“I mean, d'you know what eternity is? There's this big mountain, see, a mile high, at the end of the universe, and once every thousand years there's this little bird-"
"What little bird?" said Aziraphale suspiciously.
"This little bird I'm talking about. And every thousand years-"
"The same bird every thousand years?"
Crowley hesitated. "Yeah," he said.
"Bloody ancient bird, then."
"Okay. And every thousand years this bird flies-"
"-flies all the way to this mountain and sharpens its beak-"
"Hold on. You can't do that. Between here and the end of the universe there's loads of-" The angel waved a hand expansively, if a little unsteadily. "Loads of buggerall, dear boy."
"But it gets there anyway," Crowley persevered.
"It doesn't matter!"
"It could use a space ship," said the angel.
Crowley subsided a bit. "Yeah," he said. "If you like. Anyway, this bird-"
"Only it is the end of the universe we're talking about," said Aziraphale. "So it'd have to be one of those space ships where your descendants are the ones who get out at the other end. You have to tell your descendants, you say, When you get to the Mountain, you've got to-" He hesitated. "What have they got to do?"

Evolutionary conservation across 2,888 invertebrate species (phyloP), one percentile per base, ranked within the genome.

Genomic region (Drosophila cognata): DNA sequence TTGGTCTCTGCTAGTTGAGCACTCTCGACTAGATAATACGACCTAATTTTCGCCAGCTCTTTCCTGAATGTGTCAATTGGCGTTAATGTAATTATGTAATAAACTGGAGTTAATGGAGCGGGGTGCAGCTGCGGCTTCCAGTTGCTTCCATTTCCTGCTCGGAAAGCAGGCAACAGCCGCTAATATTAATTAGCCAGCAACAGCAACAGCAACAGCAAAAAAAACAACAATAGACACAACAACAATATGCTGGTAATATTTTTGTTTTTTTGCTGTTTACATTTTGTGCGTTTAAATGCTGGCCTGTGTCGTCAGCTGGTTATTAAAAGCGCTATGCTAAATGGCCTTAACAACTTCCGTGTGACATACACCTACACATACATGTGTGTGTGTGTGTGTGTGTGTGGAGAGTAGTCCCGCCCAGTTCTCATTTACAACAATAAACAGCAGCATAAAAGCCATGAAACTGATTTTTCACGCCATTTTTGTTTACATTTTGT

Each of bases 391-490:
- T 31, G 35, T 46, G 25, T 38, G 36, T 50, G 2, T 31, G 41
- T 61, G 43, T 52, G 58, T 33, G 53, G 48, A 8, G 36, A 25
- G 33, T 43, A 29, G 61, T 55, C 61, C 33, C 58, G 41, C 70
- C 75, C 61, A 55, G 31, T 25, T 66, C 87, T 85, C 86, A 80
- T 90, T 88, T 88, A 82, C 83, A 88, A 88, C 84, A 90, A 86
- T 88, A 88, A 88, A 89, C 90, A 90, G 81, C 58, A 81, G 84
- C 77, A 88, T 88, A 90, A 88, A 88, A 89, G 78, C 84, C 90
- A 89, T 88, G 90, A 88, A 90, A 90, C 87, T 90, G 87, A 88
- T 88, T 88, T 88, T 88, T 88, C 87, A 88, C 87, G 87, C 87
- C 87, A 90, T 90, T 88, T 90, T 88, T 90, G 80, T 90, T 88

"Sharpen its beak on the mountain," said Crowley. "And then it flies back-"
"-in the space ship-"
"And after a thousand years it goes and does it all again," said Crowley quickly.
There was a moment of drunken silence.
"Seems a lot of effort just to sharpen a beak," mused Aziraphale.
"Listen," said Crowley urgently, "the point is that when the bird has worn the mountain down to nothing, right, then-"
Aziraphale opened his mouth. Crowley just knew he was going to make some point about the relative hardness of birds' beaks and granite mountains, and plunged on quickly.
"-then you still won't have finished watching The Sound of Music."
"And you'll enjoy it," Crowley said relentlessly. "You really will."